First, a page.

In which Bow begins his long and illustrious career of incompetence.
Opening shortly after He-Man’s capture by Adora, the remaining members of the Great Rebellion are trying to determine where he has been taken. Thanks to some magic from Madame Razz – whose irritating spells put her firmly in the role of a wannabe-Orko – they locate him on Beast Island. Glimmer asks brainlessly why the Horde would have taken him there, to which Bow replies that Beast Island is the location of the Horde’s prison. I realise that this is for the benefit of the viewers, but it makes Glimmer seem incredibly thick. As the leader of the Rebellion, she really ought to know where the Horde’s prison is.
In the prison, He-Man is chained up. He is struggling to break his chains and making noises which make him sound constipated. Unable to stand this unpleasant racket anymore, Adora – having nicked the power sword given to He-Man by the Sorceress last week – pops along for a little chat, in the course of which she reveals that she believes the Horde are caring, just rulers, and that the rebels are the evil ones. The full name of the Horde action figures was the Evil Horde, but I’ll give her the benefit of the doubt that that’s not their full name in the cartoon. She should, however, perhaps take a clue from the fact that Horde HQ is called the Fright Zone, which in all honesty is not the sort of name nice people give to their homes.
He-Man plants a seed in her mind that perhaps the Horde are the baddies after all, and suggests that she go out into Etheria, to speak to the people and learn the truth. Adora takes him up on the notion, gets onto her horse Spirit, and rides out of the prison. Hordak and Shadow Weaver wonder whether she may need watching, but ultimately decide that she is loyal, thanks to years of training from Hordak, and spells of control from Shadow Weaver.
Meanwhile, the rebels magic themselves up a flying ship, which they use to reach Beast Island. On arrival, they treat themselves to a stupid fight with a stupid monster before getting down to the serious business of rescuing He-Man. The Horde – including a Beast-Man rip-off called Grizzlor, who I don’t believe we met last week – put a variety of traps in their way, and to get past each and every one of them, they need Battle-Cat’s help. These no-hopers are not going to do well once He-Man and Battle-Cat return to Eternia and leave them to it.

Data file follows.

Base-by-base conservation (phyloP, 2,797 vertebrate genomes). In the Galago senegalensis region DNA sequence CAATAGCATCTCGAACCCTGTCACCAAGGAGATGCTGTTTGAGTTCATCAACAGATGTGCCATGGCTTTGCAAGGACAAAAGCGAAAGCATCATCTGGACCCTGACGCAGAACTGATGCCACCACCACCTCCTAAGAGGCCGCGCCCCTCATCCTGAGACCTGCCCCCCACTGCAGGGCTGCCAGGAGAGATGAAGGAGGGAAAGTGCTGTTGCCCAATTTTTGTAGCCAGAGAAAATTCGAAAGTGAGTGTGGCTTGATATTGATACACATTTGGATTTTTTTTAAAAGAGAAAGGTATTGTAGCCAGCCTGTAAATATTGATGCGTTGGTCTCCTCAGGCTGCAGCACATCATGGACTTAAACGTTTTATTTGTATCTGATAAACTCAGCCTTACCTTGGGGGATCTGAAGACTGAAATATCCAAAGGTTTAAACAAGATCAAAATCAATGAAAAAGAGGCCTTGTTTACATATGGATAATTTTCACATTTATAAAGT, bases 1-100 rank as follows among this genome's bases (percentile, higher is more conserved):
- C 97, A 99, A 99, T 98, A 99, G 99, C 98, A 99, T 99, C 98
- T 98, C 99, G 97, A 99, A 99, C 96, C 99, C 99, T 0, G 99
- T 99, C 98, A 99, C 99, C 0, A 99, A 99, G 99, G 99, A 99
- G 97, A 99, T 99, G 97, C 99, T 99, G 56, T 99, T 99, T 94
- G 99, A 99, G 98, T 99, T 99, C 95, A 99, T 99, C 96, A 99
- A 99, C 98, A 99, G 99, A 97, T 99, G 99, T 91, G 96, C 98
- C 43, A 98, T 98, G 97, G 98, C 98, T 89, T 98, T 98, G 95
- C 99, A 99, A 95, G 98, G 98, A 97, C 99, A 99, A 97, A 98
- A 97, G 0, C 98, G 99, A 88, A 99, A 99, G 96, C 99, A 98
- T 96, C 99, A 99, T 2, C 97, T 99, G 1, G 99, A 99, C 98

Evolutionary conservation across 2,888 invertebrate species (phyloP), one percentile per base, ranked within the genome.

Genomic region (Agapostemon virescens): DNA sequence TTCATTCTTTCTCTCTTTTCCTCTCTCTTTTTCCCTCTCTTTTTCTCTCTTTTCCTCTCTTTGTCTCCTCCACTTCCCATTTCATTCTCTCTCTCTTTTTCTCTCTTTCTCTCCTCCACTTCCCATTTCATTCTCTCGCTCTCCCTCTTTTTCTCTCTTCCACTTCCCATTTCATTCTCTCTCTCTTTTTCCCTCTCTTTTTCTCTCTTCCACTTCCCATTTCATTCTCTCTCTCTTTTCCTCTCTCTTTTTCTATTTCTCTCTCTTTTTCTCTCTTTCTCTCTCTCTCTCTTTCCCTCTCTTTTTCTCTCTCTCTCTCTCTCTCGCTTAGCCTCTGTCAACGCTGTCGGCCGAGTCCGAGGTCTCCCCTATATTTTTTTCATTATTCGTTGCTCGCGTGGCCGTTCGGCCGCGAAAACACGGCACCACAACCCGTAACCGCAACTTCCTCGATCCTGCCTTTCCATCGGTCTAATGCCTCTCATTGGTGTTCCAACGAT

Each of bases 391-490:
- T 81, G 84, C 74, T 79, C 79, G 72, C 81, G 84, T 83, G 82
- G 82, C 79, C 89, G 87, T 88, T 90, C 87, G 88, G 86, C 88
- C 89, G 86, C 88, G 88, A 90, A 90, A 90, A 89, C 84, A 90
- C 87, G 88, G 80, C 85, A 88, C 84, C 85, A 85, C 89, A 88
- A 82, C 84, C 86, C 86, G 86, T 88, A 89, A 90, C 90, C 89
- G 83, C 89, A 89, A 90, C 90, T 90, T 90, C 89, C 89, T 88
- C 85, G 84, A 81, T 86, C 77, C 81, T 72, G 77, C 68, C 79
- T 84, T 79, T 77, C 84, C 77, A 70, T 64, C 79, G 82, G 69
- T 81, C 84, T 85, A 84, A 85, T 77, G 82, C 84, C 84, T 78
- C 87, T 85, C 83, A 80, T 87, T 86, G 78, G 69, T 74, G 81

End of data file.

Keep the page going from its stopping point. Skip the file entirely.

He-Man is back to his constipation noises trick by the time the rebels find him. Of course, He-Man is only there as bait, and they all find themselves frozen in place, with a blast from Hordak’s silly arm-cannon. Grizzlor carts them all off to a cell – all except Kowl, who evades capture by some unspecified means, and then releases He-Man once all the baddies have gone.
He-Man releases all the rebels from their cell – though probably only out of a feeling of obligation, or because Battle-Cat is locked up with them – and in so doing, sets off the burglar alarm. The rebels run for it into a landing bay, where they nick a flyer and escape – though He-Man makes a point of demolishing the entire prison first. This has the unintended side effect of making Glimmer get the hots for him, which He-Man completely ignores.
In the meantime, Adora has been trotting around Etheria, witnessing a heart-rending montage of the Horde Troopers being mean to the villagers, by throwing them into rivers, nicking their horses and destroying their homes. She quickly comes to realise that the Horde are evil. How she could have missed this previously is beyond me, but I suppose that’s how brainwashing works. She returns to the Fright Zone to confront Hordak and Shadow Weaver, but is singularly ineffective in whatever she was hoping to achieve. Shadow Weaver simply puts her into a magical sleep, and takes the power sword. Then she and Hordak laugh their maniacal heads off for the purposes of a non-too-threatening cliff-hanger.